I always think that it’s funny, when people tell me “Woah… You really put it all out there.” Because I don’t. I really don’t. You think you know me? You have no idea.

I’ve always promised to be honest with you, and I try. I really try. About the one thing I ever try to do really well is to just tell the truth. But there are some things you’ll never read about. Some matters will be kept to myself.

Because if I don’t talk about the things that matter with the people that I love most, how can I talk about them with you?

Tuesday, December 22, 2009

the Christmas letter

Dear friends and family,

Well another year has passed and I have so, so much to tell you about what’s going on in my life now. I know, I know, another Christmas letter. But I figured, with holiday form letters filling up my mailbox daily, why not add mine to the mix?

So let’s recap:

No. I am “still” not married. And I have to say, questions about “when” and “why” just get better and better every time every time I hear them. I can’t think of anything more personal that all of you cheerful well-wishers might ask me, unless it’s a blow-by-blow of my last physical. “No, the stirrups don’t bother me at all. But his hands are always so cold!”

And no, before you ask, I am not currently in a relationship. I went through a very painful, protracted break-up this year that seemed to go on for months and at this point, there is some possibility that I am just dropping out of the dating game. Forever.

Getting ready to mark my five-year anniversary for being self employed in spring, I can’t tell you how much I appreciate your support. The 2pm Monday afternoon phone calls where you always manage to ask (in hushed tones), “Did I wake you?” exemplify your ongoing commitment to and understanding of my work ethic and it is so, so appreciated.

As for my health and well-being, well, I feel every year of my age this month. And while “the big one” is still about 10 months out, my helpful friends have already started referring to me as being 40. As in “Did you ever think it would be this way when we reached our 40s?” Thanks. That’s really, really helpful and I appreciate the shove into middle age.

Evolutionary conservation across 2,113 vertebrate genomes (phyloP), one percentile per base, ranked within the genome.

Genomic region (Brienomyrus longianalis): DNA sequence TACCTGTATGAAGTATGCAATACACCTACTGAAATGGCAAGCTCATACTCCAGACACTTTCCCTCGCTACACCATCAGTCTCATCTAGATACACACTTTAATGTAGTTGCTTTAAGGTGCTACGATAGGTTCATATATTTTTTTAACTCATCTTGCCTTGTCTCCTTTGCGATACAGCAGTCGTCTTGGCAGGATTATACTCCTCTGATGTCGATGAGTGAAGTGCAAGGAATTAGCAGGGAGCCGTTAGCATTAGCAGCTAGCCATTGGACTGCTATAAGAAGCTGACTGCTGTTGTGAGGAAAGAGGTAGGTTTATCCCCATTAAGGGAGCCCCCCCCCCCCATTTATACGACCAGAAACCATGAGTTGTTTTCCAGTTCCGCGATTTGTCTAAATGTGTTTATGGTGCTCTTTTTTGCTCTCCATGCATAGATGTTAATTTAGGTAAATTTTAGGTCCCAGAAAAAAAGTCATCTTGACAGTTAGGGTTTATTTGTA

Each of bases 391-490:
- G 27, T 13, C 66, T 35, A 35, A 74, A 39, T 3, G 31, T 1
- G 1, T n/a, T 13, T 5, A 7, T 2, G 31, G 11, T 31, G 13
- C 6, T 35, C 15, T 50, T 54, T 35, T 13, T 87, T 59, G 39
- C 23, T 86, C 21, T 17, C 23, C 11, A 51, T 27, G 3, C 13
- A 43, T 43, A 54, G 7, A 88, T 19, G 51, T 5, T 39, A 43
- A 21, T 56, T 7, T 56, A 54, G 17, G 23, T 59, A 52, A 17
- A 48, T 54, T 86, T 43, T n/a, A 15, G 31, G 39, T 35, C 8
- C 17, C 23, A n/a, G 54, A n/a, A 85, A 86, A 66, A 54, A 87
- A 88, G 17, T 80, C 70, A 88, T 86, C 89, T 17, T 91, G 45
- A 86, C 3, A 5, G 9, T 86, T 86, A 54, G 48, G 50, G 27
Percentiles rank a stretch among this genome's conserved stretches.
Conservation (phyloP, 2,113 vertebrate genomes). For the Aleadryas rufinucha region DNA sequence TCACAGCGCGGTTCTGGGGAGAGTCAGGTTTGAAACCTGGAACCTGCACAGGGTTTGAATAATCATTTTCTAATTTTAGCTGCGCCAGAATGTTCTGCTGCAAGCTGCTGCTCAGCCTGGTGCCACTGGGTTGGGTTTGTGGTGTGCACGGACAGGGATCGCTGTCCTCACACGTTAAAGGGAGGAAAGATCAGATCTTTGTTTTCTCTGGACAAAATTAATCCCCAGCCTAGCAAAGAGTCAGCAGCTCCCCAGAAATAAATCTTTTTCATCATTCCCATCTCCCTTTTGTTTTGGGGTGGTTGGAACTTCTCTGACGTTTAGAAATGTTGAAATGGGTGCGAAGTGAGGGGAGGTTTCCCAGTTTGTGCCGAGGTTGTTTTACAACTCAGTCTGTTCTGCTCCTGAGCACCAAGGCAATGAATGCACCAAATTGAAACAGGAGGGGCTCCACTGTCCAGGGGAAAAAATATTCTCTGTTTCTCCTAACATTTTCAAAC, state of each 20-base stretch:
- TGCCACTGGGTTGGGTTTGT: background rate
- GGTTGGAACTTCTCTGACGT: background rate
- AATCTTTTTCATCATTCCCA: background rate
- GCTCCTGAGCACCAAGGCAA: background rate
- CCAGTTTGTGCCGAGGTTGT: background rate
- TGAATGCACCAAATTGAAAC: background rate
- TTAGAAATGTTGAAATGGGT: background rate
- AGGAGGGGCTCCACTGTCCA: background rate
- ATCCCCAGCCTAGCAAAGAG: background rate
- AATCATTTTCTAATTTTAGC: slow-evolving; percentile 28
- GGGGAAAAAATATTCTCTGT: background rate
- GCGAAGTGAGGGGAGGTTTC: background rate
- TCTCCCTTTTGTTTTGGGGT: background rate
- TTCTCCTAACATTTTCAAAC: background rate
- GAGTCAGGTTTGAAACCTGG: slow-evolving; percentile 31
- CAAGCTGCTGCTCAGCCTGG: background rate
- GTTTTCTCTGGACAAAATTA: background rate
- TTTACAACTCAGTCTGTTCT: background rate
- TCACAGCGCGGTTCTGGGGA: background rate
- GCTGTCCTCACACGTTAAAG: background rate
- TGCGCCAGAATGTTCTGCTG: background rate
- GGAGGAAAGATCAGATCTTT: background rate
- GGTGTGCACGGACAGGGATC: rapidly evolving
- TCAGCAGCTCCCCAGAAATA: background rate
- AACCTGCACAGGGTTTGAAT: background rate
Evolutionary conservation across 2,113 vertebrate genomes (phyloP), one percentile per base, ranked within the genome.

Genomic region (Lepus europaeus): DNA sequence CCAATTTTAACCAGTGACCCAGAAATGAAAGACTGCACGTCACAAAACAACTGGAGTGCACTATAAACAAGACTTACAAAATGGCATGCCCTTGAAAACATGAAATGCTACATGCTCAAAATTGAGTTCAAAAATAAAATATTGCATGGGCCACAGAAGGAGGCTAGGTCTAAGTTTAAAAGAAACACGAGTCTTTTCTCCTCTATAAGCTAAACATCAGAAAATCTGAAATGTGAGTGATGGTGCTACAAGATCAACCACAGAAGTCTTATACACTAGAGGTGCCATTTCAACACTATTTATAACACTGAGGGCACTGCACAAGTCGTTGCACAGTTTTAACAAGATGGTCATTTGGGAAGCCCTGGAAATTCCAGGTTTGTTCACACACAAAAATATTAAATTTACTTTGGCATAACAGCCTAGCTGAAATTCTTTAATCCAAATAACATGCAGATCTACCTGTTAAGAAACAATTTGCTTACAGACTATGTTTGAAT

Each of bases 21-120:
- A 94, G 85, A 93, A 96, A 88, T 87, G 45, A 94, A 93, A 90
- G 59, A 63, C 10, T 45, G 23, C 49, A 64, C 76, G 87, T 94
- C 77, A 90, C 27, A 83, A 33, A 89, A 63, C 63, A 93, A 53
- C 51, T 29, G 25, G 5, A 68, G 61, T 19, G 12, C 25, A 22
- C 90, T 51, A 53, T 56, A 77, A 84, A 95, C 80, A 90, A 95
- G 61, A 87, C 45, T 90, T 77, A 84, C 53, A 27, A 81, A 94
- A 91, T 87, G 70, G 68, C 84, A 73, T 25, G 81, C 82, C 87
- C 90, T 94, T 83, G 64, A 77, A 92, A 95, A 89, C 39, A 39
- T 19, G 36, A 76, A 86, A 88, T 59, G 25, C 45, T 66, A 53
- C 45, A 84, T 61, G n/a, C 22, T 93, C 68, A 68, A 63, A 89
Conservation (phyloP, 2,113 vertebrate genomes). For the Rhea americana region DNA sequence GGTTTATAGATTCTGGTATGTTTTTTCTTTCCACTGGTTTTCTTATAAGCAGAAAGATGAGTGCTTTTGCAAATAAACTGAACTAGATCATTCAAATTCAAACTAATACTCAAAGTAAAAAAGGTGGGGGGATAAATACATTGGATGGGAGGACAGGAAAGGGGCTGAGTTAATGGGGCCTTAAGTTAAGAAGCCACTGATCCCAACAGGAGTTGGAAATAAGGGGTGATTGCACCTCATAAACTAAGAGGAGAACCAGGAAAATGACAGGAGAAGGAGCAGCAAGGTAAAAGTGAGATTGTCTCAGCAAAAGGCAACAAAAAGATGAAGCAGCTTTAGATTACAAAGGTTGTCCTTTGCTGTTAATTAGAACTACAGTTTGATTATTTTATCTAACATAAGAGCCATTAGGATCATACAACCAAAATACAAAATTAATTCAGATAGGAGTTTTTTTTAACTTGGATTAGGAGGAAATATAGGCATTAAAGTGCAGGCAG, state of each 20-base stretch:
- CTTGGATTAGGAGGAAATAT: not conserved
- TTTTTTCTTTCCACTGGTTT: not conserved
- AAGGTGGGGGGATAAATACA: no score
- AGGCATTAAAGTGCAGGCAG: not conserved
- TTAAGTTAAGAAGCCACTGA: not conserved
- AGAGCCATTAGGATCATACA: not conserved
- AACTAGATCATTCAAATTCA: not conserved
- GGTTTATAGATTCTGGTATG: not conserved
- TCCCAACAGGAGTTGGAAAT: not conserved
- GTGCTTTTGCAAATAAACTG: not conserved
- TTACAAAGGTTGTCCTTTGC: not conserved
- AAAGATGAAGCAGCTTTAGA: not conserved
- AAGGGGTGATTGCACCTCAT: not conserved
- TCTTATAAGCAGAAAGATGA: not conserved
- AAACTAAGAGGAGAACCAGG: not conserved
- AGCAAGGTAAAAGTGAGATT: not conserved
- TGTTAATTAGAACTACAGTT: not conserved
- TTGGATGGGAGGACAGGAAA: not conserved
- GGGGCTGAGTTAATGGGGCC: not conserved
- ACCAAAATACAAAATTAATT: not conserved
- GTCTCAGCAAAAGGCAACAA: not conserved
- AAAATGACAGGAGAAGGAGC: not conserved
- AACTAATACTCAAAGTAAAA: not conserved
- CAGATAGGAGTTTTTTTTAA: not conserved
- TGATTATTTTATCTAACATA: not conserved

It wouldn’t be a Christmas letter without writing about what I resolve to do in 2010 and what my Big Plans are for the New Year. It’s been a crazy year and in case you haven’t been reading, I still don’t seem to know where I am going, what I am doing or who I might be doing it with. Mostly, I just try to reflect the principles of Taoism and let myself go with the flow to find my happiness. Because any planning that I do always seems to end up misfiring, backfiring or otherwise just not working out.

And after everything, I still believe in Christmas.


Best Wishes in the Holiday Season. I hope wherever you are, you are safe, healthy, happy and loved.

Lisa

Sunday, December 20, 2009

county fair


The smells of the county fair bring it all back; it’s the oil burning in the air from the demolition derby and the grease puffing the elephant ears before they get puffed with sugar and the heat, the heat makes the animals less nervous about being there, on the block, ready to go to the highest bidder because who cares when every time you move sawdust sticks in your fur and the water has been sitting there all day you could boil an egg or at least coddle it in that water and so go ahead and stick your finger in the cage or buy me/hog-tie me and throw me in the back of the truck, mebbe there’s water where we’re goin’ and then again maybe you’ll just put me out of my misery and either way, I just don’t care.

Surprised to see her there, somehow, surprised she would be there with the baby in the stroller, surprised like when I ran into my doctor at the store and found out, almost cruelly, that he eats frozen lasagna, the good kind from Stouffer’s, but still, just out of character/as wrong as the rubber wheel catching on the stone in the dry dirt and twisting, as she twisted around to stare hard at me through flinty eyes, greeted me with “Hey, howya doin’?” and my throat closed up right then.